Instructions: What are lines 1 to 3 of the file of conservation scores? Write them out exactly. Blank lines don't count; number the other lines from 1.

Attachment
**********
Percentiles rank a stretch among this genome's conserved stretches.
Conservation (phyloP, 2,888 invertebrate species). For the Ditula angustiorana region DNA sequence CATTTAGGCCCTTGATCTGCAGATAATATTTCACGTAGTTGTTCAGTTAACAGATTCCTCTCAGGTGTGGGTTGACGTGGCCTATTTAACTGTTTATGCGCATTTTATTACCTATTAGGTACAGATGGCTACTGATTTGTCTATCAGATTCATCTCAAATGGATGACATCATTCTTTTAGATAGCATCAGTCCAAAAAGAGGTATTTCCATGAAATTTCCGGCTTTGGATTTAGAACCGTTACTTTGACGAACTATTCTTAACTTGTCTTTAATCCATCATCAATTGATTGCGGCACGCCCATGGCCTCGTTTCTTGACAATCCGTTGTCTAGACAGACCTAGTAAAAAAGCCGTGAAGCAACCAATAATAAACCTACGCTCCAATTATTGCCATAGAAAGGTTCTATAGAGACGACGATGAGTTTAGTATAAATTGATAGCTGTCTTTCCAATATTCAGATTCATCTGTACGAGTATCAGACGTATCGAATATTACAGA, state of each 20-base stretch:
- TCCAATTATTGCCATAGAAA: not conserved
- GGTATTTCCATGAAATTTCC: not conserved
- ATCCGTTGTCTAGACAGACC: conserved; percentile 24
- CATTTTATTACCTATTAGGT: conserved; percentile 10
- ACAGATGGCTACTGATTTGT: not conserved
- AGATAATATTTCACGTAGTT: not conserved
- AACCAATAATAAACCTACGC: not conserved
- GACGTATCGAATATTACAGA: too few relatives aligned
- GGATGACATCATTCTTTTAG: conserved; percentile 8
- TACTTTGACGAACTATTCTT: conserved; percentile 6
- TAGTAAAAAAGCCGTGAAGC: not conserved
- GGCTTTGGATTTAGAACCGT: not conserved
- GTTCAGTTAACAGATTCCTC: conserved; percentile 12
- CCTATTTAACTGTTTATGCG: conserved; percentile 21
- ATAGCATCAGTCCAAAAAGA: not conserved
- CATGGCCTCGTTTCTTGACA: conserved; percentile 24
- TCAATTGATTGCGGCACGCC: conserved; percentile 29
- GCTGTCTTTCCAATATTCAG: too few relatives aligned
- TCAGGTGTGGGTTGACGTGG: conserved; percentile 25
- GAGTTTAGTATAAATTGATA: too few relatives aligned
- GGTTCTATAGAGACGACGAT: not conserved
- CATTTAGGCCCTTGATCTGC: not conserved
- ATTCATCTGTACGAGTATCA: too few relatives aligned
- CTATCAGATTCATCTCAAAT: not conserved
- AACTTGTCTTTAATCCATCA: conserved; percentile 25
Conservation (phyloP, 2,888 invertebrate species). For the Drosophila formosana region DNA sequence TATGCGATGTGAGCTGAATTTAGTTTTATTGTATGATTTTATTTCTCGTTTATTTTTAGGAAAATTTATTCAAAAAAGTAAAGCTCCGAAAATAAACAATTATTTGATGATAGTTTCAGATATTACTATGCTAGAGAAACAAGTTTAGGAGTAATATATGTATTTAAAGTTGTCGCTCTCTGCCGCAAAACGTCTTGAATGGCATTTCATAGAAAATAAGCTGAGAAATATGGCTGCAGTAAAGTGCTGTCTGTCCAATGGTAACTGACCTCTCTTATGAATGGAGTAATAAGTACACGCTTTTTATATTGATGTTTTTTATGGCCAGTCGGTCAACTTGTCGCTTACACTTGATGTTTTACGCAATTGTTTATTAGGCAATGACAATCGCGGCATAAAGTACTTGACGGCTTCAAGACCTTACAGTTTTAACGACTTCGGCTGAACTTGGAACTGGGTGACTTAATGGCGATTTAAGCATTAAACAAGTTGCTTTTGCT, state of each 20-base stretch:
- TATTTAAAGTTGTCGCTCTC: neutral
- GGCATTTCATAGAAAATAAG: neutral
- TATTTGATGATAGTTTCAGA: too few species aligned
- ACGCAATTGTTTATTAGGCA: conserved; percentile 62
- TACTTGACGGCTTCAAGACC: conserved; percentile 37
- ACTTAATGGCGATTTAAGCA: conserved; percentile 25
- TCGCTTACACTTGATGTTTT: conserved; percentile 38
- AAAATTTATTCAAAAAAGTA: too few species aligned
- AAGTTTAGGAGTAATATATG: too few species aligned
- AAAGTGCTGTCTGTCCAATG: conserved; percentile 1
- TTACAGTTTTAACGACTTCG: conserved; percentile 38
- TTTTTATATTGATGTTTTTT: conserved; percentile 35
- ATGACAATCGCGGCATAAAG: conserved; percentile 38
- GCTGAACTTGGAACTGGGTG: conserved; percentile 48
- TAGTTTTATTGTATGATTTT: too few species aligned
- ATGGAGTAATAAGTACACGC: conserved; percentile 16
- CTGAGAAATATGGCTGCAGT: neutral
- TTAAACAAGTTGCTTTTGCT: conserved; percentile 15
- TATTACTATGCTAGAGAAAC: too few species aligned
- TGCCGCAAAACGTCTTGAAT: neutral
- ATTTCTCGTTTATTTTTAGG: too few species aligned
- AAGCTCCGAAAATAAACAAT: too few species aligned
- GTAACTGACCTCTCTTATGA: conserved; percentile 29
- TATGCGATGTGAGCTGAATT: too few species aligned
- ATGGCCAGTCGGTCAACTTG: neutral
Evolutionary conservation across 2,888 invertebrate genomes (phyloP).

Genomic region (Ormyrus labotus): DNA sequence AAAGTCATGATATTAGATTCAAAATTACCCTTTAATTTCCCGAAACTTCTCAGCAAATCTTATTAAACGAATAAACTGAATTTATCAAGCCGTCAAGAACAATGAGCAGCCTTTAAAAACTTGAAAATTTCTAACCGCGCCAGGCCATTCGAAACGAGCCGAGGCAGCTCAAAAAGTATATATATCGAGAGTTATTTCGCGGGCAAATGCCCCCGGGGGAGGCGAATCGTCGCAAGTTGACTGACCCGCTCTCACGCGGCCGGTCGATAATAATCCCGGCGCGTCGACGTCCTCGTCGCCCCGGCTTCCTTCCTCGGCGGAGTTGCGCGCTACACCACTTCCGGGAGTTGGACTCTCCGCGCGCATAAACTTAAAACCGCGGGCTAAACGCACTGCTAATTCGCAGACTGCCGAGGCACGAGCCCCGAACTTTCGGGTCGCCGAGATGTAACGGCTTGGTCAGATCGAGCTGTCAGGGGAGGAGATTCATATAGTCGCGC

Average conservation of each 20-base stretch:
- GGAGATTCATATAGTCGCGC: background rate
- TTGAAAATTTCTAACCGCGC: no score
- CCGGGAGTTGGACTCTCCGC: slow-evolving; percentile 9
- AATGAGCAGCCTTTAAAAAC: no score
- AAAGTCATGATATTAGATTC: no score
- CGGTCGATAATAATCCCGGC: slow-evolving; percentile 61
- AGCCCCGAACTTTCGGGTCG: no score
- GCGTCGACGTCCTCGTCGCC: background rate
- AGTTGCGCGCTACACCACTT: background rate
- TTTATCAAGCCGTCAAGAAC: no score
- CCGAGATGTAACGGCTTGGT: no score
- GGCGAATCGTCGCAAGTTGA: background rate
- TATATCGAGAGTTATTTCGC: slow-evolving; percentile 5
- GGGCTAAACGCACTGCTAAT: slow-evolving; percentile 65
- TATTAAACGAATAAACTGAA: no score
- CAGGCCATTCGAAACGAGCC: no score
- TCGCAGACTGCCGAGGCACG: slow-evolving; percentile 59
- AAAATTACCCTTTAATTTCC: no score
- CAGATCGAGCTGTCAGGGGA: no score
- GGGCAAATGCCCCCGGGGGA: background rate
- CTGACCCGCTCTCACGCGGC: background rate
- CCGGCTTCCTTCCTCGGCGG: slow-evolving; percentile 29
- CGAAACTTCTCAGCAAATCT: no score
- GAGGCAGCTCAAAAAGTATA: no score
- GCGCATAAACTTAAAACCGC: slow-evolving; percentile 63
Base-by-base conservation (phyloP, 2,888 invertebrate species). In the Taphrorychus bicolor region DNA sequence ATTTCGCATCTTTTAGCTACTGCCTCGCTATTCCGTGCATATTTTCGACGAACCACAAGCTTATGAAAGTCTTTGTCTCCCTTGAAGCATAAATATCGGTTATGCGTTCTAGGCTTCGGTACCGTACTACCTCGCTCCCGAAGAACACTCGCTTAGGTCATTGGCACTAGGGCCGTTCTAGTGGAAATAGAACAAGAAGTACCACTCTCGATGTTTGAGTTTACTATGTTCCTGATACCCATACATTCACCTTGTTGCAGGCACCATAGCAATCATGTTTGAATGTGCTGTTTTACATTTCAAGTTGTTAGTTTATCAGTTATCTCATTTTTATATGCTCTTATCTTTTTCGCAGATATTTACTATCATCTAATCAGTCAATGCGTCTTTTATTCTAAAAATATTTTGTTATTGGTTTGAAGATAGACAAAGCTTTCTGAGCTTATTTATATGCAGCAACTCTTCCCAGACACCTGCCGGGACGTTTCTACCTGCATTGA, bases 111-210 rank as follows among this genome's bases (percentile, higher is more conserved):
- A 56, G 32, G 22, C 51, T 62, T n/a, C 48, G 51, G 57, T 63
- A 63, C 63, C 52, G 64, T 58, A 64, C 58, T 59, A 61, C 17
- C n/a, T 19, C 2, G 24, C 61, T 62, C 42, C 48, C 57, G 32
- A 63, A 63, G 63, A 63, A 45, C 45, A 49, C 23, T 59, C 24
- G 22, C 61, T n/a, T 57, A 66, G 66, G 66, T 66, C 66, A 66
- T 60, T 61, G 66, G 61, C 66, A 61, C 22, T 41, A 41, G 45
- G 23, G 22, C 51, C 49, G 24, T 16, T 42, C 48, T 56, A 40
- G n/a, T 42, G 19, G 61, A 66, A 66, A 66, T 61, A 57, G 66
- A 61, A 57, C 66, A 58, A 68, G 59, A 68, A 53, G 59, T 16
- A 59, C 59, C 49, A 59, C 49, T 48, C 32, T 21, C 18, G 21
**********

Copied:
Percentiles rank a stretch among this genome's conserved stretches.
Conservation (phyloP, 2,888 invertebrate species). For the Ditula angustiorana region DNA sequence CATTTAGGCCCTTGATCTGCAGATAATATTTCACGTAGTTGTTCAGTTAACAGATTCCTCTCAGGTGTGGGTTGACGTGGCCTATTTAACTGTTTATGCGCATTTTATTACCTATTAGGTACAGATGGCTACTGATTTGTCTATCAGATTCATCTCAAATGGATGACATCATTCTTTTAGATAGCATCAGTCCAAAAAGAGGTATTTCCATGAAATTTCCGGCTTTGGATTTAGAACCGTTACTTTGACGAACTATTCTTAACTTGTCTTTAATCCATCATCAATTGATTGCGGCACGCCCATGGCCTCGTTTCTTGACAATCCGTTGTCTAGACAGACCTAGTAAAAAAGCCGTGAAGCAACCAATAATAAACCTACGCTCCAATTATTGCCATAGAAAGGTTCTATAGAGACGACGATGAGTTTAGTATAAATTGATAGCTGTCTTTCCAATATTCAGATTCATCTGTACGAGTATCAGACGTATCGAATATTACAGA, state of each 20-base stretch:
- TCCAATTATTGCCATAGAAA: not conserved